Article says they could not have been deformed since their cranial volume and weight is much more than a human. Don't see anywhere where it states that they were too thick.

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True, I assumed the bone was thicker due to the skull being heavier.

Edited by scorpiosonic

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It's not uncommon for human DNA to contain traces of DNA from Homo sapiens neanderthalensis or Homo heidelbergensis ("Denisovan man").

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I am very sceptical that this represents a true discovery and is not a hoax.

This part of the article...

They also contain only one parietal plate, rather than two.

...is especially concerning regarding the factuality of the reporting. That human skulls have two parietal bones is necessitated by the circumstances of our birth - in which the new-born's head is larger than the cervical canal through which it must pass and so multiple plates in the skull are necessary to allow a deformation of it so as to pass through that canal.

While it may be difficult to see the parietal seams in some of the Paracas skulls, in others they are clearly visible - indicating the presence of multiple parietal plates.

There is a possibility that this statement refers, however, to the parietal bone of the adult - where the two infant parietal bones are fused into one. This would suggest the statement is either woefully ignorant (comparing adult to infant skull structures) or deliberately misleading.

So, while I do not immediately discount the reports of 'cryptic DNA' (which could simply mean the DNA was too degraded to be properly sequenced), I do think that what has been reported is not entirely true.

Edited by Leonardo
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It appears to me to simply be Foerster stringing along his loyal acolytes without actually providing any evidence in order to encourage more sales of his books, or to increase tourism as per his remit from the Peruvian tourist board.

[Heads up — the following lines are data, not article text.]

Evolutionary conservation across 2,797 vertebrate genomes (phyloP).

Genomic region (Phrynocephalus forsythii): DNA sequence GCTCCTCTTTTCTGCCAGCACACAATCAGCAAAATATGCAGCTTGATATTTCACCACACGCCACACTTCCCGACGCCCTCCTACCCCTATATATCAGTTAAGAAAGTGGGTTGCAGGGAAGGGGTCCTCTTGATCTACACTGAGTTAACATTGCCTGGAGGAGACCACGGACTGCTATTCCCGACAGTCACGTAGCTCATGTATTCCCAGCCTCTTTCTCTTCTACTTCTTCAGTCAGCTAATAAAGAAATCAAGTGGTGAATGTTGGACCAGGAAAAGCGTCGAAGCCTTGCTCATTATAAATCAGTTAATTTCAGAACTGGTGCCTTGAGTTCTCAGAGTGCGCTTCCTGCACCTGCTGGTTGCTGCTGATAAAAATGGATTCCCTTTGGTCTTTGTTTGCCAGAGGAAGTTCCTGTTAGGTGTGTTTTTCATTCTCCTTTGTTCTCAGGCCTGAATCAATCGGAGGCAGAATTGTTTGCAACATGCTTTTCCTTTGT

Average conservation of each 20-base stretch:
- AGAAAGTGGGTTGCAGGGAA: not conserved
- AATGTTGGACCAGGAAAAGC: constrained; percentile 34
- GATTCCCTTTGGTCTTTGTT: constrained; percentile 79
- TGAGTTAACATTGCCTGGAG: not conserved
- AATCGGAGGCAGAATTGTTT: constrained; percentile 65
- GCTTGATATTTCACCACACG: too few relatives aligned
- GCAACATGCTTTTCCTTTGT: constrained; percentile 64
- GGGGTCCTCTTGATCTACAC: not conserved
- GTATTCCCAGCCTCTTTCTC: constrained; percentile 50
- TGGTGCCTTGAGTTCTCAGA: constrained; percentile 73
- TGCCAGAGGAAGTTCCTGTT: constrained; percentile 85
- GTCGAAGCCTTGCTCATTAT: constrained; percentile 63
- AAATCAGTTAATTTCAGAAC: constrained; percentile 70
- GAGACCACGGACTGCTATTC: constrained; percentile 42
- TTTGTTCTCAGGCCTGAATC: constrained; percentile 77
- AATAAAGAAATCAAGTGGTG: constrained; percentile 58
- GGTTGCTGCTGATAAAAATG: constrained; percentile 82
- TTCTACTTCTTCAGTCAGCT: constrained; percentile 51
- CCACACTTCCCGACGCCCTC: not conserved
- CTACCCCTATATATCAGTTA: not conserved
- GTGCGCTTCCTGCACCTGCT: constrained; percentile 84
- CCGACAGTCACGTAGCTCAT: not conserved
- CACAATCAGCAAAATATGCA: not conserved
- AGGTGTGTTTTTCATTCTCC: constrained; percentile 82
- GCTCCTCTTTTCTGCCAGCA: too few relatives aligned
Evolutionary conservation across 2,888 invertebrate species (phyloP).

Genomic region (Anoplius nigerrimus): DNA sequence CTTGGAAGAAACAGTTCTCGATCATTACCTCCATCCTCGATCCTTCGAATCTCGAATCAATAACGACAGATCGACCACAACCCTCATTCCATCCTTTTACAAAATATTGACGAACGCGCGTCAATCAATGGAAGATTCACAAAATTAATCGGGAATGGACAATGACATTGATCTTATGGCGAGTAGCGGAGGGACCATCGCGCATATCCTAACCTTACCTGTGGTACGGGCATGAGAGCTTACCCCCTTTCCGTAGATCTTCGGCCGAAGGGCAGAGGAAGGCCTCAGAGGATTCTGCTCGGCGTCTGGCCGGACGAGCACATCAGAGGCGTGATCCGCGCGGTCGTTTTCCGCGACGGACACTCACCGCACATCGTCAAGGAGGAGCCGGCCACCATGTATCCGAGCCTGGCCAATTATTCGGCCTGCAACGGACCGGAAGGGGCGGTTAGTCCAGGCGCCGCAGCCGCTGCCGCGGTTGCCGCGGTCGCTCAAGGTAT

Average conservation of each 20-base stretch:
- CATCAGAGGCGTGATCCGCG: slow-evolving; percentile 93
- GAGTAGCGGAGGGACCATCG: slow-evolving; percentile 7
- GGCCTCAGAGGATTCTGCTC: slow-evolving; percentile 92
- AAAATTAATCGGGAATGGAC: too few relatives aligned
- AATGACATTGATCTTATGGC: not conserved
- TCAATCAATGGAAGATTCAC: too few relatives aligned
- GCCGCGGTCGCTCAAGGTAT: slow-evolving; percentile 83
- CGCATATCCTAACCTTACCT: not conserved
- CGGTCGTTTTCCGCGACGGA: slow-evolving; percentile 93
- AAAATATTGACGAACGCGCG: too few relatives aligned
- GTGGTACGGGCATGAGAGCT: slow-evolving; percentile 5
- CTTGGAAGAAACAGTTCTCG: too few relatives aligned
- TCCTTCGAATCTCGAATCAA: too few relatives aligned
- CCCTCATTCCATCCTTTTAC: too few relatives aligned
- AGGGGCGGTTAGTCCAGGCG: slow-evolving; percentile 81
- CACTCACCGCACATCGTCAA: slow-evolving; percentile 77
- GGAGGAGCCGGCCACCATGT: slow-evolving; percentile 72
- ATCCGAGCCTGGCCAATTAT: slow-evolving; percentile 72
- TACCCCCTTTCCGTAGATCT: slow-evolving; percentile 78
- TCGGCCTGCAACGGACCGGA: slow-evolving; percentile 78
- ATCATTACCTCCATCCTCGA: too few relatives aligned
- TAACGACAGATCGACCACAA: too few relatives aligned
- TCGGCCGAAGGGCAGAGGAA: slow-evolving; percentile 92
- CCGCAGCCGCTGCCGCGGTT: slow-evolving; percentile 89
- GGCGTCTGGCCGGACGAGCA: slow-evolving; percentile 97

Call me cynical...

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It's bad science to say the least as written in the article, since Foerster says of the person who performed the test:

Basically what I can say is that he speculates that there are segments of the DNA of the Paracas which do not match anything in GenBank, which is the genetic database located in the United States that contains all known genetic DNA information.

The presumed geneticist involved either knows that the Paracas DNA segments match GenBank, by direct comparison, or that they don't. No speculation is involved nor necessary. Which suggests that the person involved with the genetics test didn't actually compare the results with GenBank. One would have to ask why?

cormac

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It's bad science to say the least as written in the article, since Foerster says of the person who performed the test:

The presumed geneticist involved either knows that the Paracas DNA segments match GenBank, by direct comparison, or that they don't. No speculation is involved nor necessary. Which suggests that the person involved with the genetics test didn't actually compare the results with GenBank. One would have to ask why?

cormac

I agree! Also one could swap the word 'speculates' to 'guesses' to make it clearer.

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I agree! Also one could swap the word 'speculates' to 'guesses' to make it clearer.

I don't believe "speculates" or "guesses" is the real reason. I'd say if the person involved was a reputable geneticist then to not have made an actual comparison suggests that he already knew that the genetic segments were not what Foerster claimed they were. Particularly since GenBank is easily enough accessed here:

https://www.ncbi.nlm.nih.gov/genbank/

cormac

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The presumed geneticist involved either knows that the Paracas DNA segments match GenBank, by direct comparison, or that they don't. No speculation is involved nor necessary. Which suggests that the person involved with the genetics test didn't actually compare the results with GenBank. One would have to ask why?

Here is what I found with a little Google-kung-fu,,,, The geneticist in question is Dr Melba Ketchum of Bigfoot DNA analysis fame.